A design tool for sizing thermosyphon solar water heaters
2017-05-04T14:54:35Z (GMT) by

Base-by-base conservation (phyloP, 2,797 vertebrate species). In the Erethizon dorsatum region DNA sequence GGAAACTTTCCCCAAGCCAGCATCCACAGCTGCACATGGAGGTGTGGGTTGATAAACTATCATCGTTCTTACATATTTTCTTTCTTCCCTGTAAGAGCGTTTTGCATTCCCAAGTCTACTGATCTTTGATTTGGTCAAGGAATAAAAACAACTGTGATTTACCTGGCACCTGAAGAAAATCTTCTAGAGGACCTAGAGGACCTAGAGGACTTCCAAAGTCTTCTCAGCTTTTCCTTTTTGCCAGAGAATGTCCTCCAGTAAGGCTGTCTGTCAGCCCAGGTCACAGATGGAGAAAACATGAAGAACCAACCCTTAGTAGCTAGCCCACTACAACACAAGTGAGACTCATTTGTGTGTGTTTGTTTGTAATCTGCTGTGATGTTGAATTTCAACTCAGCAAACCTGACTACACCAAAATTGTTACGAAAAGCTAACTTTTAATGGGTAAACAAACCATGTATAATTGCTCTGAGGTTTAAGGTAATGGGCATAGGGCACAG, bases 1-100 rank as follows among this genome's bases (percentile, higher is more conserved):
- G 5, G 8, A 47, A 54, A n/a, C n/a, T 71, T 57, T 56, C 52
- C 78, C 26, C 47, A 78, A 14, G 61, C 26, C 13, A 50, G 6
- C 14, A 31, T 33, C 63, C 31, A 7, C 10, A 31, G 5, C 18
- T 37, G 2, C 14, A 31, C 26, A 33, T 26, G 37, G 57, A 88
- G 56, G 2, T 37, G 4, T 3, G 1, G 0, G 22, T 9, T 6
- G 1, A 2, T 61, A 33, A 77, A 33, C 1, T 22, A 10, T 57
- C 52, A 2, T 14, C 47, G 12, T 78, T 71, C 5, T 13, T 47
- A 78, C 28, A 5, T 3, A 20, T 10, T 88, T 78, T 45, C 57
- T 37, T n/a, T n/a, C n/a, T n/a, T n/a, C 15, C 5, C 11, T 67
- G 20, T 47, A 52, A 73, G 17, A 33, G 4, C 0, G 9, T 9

Today, thermosyphon solar water heaters are the most popular type of solar water heaters for providing households with the required hot water for domestic purposes. However, sizing and designing these systems is still based on experience or on trial and errors methods, which are based more on intuition rather than scientific methods. The present study is aimed at addressing this problem (sizing thermosyphon systems) through the development of a design tool that can be used by engineers and manufacturers to arrive at optimised systems designed according to the weather and operating conditions of particular geographical locations. The design tool developed during the course of this study is based on the TRNSYS simulation programme for evaluating the thermal performance of thermosyphon systems, and on the genetic algorithm approach for the purpose of optimising selected design parameters of thermosyphon systems. A thorough literature review of the available models and software packages that are capable of evaluating the performance of thermosyphon systems has shown that the best available programme is TRNSYS, namely the component Type 45 (thermosyphon collector-storage component). However, the component Type 45 in its current form cannot be used directly for the purpose of optimisation, because this component relies on information that must be determined experimentally. This means that the component is mainly used for evaluating the thermal performance of already-made and tested systems under varying operating and climatic conditions. For this reason, two components developed in this research have been added to the TRNSYS suite to account for information that would otherwise have to be determined experimentally. The new components are: solar collector characteristics component Type 210; and pipes - tank heat loss coefficients Type 211. Furthermore, the component Type 45 is also modified to accept as, inputs, the outputs from the previous two new components. The modified component is named as modified thermosyphon component Type 245. The new components are validated experimentally and by using reports of tests conducted according to the appropriate European standard. The modified component Type 245 does not require any validation, as no changes were made in the main programme, except that of altering the experimentally-determined information from being parameters to instead being inputs in the TRNSYS terminology. The newly validated components were added to the original TRNSYS model so as to constitute a modified TRNSYS model which is used throughout this work. The modified TRNSYS model was· then used to perform a parametric study of the design parameters of thermosyphon systems. A genetic algorithm routine for constrained single objective optimisation problem was used, and the constraints are handled by using the stochastic ranking procedure. The genetic algorithm programme is combined with the modified TRNSYS model to constitute the final design tool. The design tool is used in this study to find the optimum thermosyphon system design that best suits Libyan families (as a case study in this research) according to the weather conditions of Tripoli and a simple, but representative, hot water load pattern. The design tool is shown to have significant potential, and with further development and validation would be capable of commercial application.